1Department of Physics and Physical Oceanography, Memorial University of Newfoundland, St. John's, NL, A1B 3X7, Canada
2Earth and Environmental Systems Institute, Pennsylvania State University, University Park, PA, USA
*now at: C-CORE, St. John's, NL, A1B 3X5, Canada
Abstract. This article describes the Memorial University of Newfoundland/Penn State University (MUN/PSU) glacial systems model (GSM) that has been developed specifically for large-ensemble data-constrained analysis of past Antarctic Ice Sheet evolution. Our approach emphasizes the introduction of a large set of model parameters to explicitly account for the uncertainties inherent in the modelling of such a complex system.
At the core of the GSM is a 3-D thermo-mechanically coupled ice sheet model that solves both the shallow ice and shallow shelf approximations. This enables the different stress regimes of ice sheet, ice shelves, and ice streams to be represented. The grounding line is modelled through an analytical sub-grid flux parameterization. To this dynamical core the following have been added: a heavily parameterized basal drag component; a visco-elastic isostatic adjustment solver; a diverse set of climate forcings (to remove any reliance on any single method); tidewater and ice shelf calving functionality; and a new physically motivated, empirically-derived sub-ice-shelf melt (SSM) component. To assess the accuracy of the latter, we compare predicted SSM values against a compilation of published observations. Within parametric and observational uncertainties, computed SSM for the present-day ice sheet is in accord with observations for all but the Filchner ice shelf.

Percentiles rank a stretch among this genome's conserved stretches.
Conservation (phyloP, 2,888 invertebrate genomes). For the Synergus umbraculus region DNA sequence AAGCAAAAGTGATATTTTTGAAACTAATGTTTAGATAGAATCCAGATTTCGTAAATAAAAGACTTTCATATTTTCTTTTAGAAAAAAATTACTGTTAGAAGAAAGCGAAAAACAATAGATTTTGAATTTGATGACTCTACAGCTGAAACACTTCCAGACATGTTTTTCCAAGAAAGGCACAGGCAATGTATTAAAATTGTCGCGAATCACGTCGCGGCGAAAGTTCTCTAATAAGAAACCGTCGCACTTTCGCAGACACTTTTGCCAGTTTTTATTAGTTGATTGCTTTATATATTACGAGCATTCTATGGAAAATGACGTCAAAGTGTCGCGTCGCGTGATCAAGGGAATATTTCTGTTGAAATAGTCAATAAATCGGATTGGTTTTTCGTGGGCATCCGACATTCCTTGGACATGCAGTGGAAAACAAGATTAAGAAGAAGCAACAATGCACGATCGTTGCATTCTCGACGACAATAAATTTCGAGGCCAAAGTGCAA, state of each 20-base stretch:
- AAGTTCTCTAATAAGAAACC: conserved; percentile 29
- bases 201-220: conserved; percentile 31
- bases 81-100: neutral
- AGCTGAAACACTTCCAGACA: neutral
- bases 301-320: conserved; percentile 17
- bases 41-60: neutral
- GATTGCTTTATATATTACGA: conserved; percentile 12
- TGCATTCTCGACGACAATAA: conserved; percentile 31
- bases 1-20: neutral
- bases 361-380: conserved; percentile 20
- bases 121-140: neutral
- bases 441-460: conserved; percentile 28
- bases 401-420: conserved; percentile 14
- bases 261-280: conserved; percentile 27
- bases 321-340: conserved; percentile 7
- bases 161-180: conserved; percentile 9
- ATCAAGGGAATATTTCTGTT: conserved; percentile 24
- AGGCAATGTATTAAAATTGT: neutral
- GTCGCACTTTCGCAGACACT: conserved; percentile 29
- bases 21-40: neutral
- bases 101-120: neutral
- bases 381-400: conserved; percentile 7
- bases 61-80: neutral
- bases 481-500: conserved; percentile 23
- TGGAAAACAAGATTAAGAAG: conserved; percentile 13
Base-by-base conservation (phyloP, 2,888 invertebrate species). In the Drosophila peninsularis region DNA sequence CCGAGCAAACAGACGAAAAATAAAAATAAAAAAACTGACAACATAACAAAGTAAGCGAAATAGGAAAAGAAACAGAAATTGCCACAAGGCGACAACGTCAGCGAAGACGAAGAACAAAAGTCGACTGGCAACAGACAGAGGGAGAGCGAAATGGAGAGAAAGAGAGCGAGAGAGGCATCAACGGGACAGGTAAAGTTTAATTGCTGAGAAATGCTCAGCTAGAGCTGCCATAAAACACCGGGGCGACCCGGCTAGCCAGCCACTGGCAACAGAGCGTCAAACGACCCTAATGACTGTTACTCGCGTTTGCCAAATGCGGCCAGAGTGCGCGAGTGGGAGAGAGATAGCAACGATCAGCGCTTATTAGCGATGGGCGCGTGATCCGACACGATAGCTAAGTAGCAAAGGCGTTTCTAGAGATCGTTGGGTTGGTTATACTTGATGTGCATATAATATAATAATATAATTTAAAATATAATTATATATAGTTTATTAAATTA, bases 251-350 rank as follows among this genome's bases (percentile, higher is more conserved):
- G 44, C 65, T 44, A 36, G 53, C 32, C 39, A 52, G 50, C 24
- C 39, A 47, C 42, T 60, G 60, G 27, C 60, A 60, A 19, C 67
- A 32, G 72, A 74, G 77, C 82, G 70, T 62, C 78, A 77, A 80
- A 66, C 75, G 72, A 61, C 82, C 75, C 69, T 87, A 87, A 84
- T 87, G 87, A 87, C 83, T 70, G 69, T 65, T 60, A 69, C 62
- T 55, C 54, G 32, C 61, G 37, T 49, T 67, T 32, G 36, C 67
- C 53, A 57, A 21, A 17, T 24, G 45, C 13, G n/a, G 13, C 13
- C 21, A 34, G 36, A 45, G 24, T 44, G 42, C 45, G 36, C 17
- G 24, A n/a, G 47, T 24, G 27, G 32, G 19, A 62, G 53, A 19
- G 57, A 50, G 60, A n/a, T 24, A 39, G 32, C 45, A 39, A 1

The GSM has 31 ensemble parameters that are varied to account (in part) for the uncertainty in the ice physics, the climate forcing, and the ice–ocean interaction. We document the parameters and parametric sensitivity of the model to motivate the choice of ensemble parameters in a quest to approximately bound reality (within the limits of 31 parameters).